Scale, collaboration and competitions were common topics of discussion surrounding this week’s Tuesday Night Talk Series. The talk, the first in a series called Look-See, brought together four young practices and the architects at their helm to discuss their unique approaches to architecture. Despite a lack of specific briefing of topics to discuss, each had overlapping experiences of their journey founding their own firms. The talks covered the process of finding work, which scale to work at, the double-edged sword of competitions, and the importance of collaboration.
Lucy Humphrey began the night with one of the more established practices, Archrival - a non-profit organisation she founded with Claire McCaughan in 2011. Their studio was established as an antidote to normal practise, a place for experimentation and challenges.
The practice began with an intention of never working for free, highlighting the amount of architectural energy spent and wasted in Expressions of Interest. However, as most architects would know, this was short lived, but it did generate a conversation of productive rivalry within architecture.
This set about the creation of a manifesto, which is ever changing in their business, adapting to their lessons learnt. The need to challenge standard practices, and retain the relevancy of architecture lead Archrival to behave more like a salon, architects and other creatives working competitively but collaboratively to produce great work across a variety of architectural and artistic mediums. The proof is definitely in the pudding, with Archrival now having worked on hundreds of collaborations, each project with a public, spatial and functional qualities walking the line between art and architecture.
Following Lucy’s impassioned talk, was Jennifer McMaster of TRIAS, the newest of the practices which is run by Jennifer along with Jonathon Donnelly and Casey Bryant. Despite being a relative new practice, Trias has leveraged architectural competitions, both locally and internationally, to build their practice into a small but thriving business.
Trias are testament to the ability of competitions to breed real world work, and Jennifer highlighted they way in which each of their competitions have lead to architectural projects, media exposure, and created connections both professionally and with clients. The time and effort placed into each of their renders belies the passion Trias have for each of their competitions, which are treated as if they were a real project. Each one is reworked following the competition to make sure their absolute best work is achieved, just as an author wouldn’t publish their first manuscript.
The practice’s motto of solid, simple and beautiful is evident throughout all of their projects, and the idea of ‘polite radicalism’ is one which resounds with architects and clients alike.
Tomek Archer begins with his story of returning to architecture after his music allowed him to travel the world and inspire his passion for design. Archer Office, established by Tomek, was named as one of 20 emerging practices to watch around the world in 2016. The practice is very focused on scale and began work with small, well designed pieces of furniture. Unlike Trias which leveraged their competitions for more work, Archer focused on furniture design and installations, like Poly at the Sherman Contemporary Art Foundation, which led to media exposure and clients returning for architectural projects.
However as the practice has grown in scale, so too have the projects. Though most projects still have a strong focus on furniture design, like the Wine Quarter, Archer have taken on larger projects like shopping centres and senior lifestyle villages, and remain consistent to their integrated design approach.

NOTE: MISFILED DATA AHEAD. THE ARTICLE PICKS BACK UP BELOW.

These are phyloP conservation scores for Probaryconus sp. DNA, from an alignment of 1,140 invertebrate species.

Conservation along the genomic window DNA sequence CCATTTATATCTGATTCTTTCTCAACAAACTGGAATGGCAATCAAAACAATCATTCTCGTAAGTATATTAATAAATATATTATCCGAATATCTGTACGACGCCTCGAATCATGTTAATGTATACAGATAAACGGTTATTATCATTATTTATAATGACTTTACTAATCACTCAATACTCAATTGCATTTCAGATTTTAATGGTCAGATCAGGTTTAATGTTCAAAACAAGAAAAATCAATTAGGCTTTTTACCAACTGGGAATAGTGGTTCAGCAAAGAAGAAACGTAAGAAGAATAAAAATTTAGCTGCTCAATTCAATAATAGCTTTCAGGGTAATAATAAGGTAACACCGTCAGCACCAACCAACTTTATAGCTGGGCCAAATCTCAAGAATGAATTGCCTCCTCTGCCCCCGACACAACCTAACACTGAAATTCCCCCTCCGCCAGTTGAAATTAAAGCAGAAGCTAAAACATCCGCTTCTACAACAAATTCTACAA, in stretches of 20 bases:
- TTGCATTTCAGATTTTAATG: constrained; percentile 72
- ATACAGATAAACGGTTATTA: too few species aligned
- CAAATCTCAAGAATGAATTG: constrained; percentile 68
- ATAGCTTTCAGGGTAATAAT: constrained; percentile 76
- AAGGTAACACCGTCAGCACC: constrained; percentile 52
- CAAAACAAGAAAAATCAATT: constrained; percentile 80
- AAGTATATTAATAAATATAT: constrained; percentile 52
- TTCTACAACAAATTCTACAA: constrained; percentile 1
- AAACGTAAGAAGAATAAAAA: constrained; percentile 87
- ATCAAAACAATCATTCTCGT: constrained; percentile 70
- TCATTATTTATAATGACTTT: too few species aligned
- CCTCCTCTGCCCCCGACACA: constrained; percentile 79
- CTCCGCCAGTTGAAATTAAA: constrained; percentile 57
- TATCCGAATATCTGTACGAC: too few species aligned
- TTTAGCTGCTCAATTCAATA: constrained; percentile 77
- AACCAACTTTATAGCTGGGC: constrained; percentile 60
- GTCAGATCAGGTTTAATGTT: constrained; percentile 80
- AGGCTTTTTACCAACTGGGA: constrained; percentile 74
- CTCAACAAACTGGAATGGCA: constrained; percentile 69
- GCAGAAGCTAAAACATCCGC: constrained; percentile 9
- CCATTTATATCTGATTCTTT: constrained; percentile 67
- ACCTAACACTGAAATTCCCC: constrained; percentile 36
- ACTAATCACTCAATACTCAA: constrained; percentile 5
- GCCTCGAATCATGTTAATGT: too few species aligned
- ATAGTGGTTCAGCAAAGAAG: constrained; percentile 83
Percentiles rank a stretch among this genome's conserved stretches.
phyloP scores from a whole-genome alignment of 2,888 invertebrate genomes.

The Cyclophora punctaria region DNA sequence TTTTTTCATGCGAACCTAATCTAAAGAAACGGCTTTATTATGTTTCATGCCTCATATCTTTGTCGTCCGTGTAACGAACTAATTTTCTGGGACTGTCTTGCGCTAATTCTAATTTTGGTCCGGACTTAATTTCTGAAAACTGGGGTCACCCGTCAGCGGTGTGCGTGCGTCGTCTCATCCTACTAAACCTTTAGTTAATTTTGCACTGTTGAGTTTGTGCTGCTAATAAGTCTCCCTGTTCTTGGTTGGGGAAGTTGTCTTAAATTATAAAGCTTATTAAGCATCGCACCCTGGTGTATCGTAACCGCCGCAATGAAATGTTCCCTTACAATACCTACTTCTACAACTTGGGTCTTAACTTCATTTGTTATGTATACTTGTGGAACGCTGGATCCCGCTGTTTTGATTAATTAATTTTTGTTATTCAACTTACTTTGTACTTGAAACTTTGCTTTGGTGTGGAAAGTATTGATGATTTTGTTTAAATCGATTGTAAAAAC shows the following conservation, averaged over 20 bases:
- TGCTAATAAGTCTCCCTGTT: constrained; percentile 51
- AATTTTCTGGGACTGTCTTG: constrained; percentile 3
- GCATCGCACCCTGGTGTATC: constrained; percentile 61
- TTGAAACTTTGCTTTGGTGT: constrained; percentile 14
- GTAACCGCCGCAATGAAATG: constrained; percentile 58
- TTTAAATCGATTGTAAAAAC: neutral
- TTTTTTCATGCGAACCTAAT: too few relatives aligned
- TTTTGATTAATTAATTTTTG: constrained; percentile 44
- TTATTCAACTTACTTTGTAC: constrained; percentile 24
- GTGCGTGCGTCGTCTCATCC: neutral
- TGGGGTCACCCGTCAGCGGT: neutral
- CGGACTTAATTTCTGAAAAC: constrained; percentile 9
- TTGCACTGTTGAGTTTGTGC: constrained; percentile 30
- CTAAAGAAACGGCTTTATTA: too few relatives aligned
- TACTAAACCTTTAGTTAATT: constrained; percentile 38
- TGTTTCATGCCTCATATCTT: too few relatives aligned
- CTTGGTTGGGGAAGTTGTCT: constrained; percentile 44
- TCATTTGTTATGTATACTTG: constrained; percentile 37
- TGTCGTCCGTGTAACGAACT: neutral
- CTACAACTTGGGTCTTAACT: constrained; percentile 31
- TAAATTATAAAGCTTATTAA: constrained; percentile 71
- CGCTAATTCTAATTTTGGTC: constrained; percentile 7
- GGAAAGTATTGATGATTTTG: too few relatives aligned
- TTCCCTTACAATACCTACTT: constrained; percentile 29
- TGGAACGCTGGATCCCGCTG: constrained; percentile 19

Lastly, Sean Choo of Up (Urban Possible) takes the stage, to discuss the ways in which he and Simon Fleet have approached their practice. Like Archer Office, UP had a focus on scale, aiming to never be constrained by the scale of a project too small or too large. This has led to a large amount of their work focusing on large scale multi-residential, in contrast to many of the other architects talking tonight.
UP believes in gaining the most amount of value from their architectural design and much of their work focuses on the front end of design, collaborating with larger firms for documentation and delivery of a project. Their attitude is that architecture is a negotiation and, like Trias, leveraged competitions for their earlier work. UP also accredit their collaboration with larger practices, to winning many larger projects - the stability of larger firms allowed them a sense of reliability which smaller, fresh practices often lack for larger tenders.
They believe this collaborative approach allows their practice to stay small and nimble, integrated thoroughly in the design practice, while drawing on the resources and experience of larger firms for more time intensive tasks like documentation. The rigour and time spent of design can be seen in the careful planning and site specific nature of each of their multi-residential projects
The end of night discussion led to some of the most interesting debate between the young architects, with each highlighting the difficulties in sorting a new practice and striving for work-life balance even if it isn’t always attainable. The message we are left with walking out of Tusculum is the necessity of collaboration in any practice, whether it be with other firms, consultants or a more productive competition.
Written by: Alexandra McRobert (NSW Event Correspondent for AWS)
Alexandra is a PhD Candidate at the University of Sydney and practising architectural graduate. Her research and work focuses on delivering affordable housing and prefabricated manufacturing techniques. Alexandra has also been involved in number of volunteer projects overseas, and spends a considerable amount of her spare time contemplating red wine and board games